Commodity Futures Trading v. Comvest Trading Corp., 481 F. Supp. 438 (D. Mass. 1979)

U.S. District Court for the District of Massachusetts - 481 F. Supp. 438 (D. Mass. 1979)
December 6, 1979

481 F. Supp. 438 (1979)

COMMODITY FUTURES TRADING COMMISSION
v.
COMVEST TRADING CORPORATION, William Howe, David Feeney, Comvest, Inc.

Civ. A. No. 79-1071-K.

United States District Court, D. Massachusetts.

December 6, 1979.

*439 Michael R. Koblenz, Regional Counsel, New York City, Eileen Reinhardt, Commodity Futures Trading Commission, New York City, for plaintiff.

Hale & Dorr, Robert Keefe, Gordon T. Walker, Boston, Mass., for defendants.

 
MEMORANDUM

KEETON, District Judge.

 
I.

This action was commenced by the Commodity Futures Trading Commission ("CFTC") against the defendant, Comvest Trading Corporation ("CTC") after CTC filed financial statements with the CFTC indicating that CTC's adjusted net capital had been substantially below that required under the Commodity Exchange Act and regulations thereunder.[1] The financial statements filed by CTC showed that since the end of February, 1979, CTC had failed to meet customer account segregation requirements and showed a negative adjusted net capital position of $566,417 as of May 25, 1979.

On June 1, 1979, this court entered a temporary restraining order, under which CTC and its principals were enjoined from soliciting or accepting funds from clients during such time as it continued to be undercapitalized and undersegregated. A protective order prohibiting the dissipation of assets or destruction of records was also entered on that date.

The complaint was amended on June 11, 1979 to name Comvest, Inc. ("Comvest") as a defendant. Comvest, an affiliate of CTC, is registered as a commodity trading advisor and commodity pool operator; it is not a futures commission merchant and does not trade for clients.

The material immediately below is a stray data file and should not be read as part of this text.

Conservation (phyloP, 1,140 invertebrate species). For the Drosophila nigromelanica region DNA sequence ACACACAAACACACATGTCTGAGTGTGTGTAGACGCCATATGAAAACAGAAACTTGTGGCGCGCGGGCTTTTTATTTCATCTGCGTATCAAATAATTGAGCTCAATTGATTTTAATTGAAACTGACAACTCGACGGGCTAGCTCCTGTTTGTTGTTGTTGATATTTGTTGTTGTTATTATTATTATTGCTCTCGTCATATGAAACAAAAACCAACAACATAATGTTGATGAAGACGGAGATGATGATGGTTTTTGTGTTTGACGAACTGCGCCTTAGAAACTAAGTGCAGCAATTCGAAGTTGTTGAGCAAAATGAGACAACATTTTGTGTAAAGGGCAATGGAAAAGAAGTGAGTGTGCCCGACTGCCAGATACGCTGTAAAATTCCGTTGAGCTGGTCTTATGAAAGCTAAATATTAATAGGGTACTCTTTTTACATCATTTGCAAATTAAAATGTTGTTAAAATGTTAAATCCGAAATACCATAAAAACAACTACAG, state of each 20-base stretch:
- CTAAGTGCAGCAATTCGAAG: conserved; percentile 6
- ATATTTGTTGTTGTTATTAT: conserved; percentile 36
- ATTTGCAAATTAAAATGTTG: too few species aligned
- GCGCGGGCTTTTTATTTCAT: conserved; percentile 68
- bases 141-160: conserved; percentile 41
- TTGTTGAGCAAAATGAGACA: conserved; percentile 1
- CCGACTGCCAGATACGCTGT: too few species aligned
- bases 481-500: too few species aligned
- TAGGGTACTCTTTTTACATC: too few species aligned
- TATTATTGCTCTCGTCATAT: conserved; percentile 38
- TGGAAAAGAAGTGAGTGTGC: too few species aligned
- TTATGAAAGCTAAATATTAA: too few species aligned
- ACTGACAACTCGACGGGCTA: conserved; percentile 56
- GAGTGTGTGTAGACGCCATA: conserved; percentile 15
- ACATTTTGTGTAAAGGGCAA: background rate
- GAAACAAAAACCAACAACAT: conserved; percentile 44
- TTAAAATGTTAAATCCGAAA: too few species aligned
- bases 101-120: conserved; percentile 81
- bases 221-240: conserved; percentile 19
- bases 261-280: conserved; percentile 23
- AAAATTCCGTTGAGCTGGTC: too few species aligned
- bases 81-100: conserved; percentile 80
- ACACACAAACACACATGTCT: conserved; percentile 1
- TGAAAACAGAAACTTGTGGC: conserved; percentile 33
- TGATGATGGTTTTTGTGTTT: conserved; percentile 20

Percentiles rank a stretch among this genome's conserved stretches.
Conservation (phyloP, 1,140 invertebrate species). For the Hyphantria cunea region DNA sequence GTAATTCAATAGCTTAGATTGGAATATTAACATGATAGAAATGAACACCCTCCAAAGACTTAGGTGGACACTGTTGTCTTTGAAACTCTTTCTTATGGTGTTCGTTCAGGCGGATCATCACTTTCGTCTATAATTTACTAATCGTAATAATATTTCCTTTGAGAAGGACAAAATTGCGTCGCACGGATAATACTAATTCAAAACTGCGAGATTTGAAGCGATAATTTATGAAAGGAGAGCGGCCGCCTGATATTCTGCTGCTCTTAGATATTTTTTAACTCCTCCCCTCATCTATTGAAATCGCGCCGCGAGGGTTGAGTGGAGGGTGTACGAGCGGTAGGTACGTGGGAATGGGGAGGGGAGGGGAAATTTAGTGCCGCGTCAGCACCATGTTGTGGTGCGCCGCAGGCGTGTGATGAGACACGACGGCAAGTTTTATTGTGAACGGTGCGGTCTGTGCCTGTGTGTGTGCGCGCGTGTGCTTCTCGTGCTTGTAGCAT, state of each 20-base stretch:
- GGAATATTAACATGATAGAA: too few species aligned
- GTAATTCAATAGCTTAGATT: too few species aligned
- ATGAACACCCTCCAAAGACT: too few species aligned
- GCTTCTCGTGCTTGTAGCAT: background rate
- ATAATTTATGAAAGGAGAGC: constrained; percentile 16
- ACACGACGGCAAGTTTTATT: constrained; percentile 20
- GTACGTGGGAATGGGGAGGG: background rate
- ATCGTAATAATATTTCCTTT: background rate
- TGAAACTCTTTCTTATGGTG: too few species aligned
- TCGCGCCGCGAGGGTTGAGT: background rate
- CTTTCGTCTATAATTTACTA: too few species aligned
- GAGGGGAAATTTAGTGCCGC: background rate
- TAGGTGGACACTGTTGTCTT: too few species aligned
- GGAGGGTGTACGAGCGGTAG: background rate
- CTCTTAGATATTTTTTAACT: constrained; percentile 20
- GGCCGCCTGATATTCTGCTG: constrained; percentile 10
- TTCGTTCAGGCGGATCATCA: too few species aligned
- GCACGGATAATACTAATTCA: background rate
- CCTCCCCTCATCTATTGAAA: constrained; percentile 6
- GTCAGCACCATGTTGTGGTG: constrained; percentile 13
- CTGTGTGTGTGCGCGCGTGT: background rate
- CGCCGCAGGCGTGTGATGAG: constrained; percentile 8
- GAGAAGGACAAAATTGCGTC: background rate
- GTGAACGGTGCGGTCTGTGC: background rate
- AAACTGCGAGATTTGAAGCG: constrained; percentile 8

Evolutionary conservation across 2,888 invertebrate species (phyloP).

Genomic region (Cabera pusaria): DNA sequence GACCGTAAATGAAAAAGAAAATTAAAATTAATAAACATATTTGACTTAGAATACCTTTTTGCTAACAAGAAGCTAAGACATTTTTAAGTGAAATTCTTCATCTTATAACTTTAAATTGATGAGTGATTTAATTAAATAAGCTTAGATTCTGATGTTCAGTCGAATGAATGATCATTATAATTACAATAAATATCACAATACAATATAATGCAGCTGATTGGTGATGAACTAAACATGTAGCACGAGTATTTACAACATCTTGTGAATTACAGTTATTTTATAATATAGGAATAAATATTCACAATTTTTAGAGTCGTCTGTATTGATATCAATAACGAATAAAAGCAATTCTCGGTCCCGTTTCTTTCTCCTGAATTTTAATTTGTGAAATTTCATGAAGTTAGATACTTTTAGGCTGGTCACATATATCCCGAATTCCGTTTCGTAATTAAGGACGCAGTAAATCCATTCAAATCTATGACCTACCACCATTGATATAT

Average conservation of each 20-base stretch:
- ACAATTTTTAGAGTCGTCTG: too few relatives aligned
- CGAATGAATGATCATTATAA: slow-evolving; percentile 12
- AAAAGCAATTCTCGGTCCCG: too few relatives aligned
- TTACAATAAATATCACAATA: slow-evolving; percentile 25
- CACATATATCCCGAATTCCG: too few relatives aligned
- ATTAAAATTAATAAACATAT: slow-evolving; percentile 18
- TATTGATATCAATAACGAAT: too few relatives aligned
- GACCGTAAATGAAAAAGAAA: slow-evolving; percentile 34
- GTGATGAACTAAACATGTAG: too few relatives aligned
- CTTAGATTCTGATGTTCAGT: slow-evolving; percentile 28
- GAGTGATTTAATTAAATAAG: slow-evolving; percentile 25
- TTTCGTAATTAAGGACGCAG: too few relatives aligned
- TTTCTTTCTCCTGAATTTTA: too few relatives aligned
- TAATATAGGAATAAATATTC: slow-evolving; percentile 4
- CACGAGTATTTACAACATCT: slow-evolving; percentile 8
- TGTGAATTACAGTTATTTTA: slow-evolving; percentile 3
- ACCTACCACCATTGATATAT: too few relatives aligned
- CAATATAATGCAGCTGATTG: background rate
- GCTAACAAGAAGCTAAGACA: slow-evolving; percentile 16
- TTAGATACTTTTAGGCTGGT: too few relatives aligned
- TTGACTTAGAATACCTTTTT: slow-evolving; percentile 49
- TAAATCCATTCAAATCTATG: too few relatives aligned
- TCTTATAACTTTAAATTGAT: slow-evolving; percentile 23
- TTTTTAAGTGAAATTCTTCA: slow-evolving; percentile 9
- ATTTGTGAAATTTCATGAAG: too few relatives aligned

On June 15, 1979, all defendants consented to the entry of a protective order and a permanent injunction having substantially the same terms as the previous protective order and temporary restraining order.

*440 At the June 15 hearing, the CFTC also moved the court to appoint an equity receiver:[2]

 
to take into his immediate custody, control and possession all assets and property belonging to or in the possession or control of defendants CTC and COMVEST, . . ., and authorizing, empowering and directing such receiver to collect and take charge of and to hold and administer the same subject to further order of this Court, . . ..

The defendants opposed the appointment of a receiver for both corporations, and the court deferred ruling on this matter to give the parties time to address the questions of the necessity for the appointment of a receiver, the manner in which the receiver would be compensated, and the specifics of the receiver's expected duties. These issues having been briefed by the parties, the Court now addresses the motion for appointment of a receiver.

 
II.

The CFTC has argued persuasively that CTC and Comvest should be treated as one corporation for the purposes of a receivership. Affidavits before the court show clearly that the two corporations have shared common premises and payroll, and have been managed by the same persons the defendants Howe and Feeney, who have controlled the activities of both corporations. In addition, the corporations have functioned as a common enterprise of advising and soliciting customers regarding buying and selling for commodity accounts. In practical operations, the activities of the two corporations have been pervasively intermingled with substantial disregard of the separate corporate entities.[3]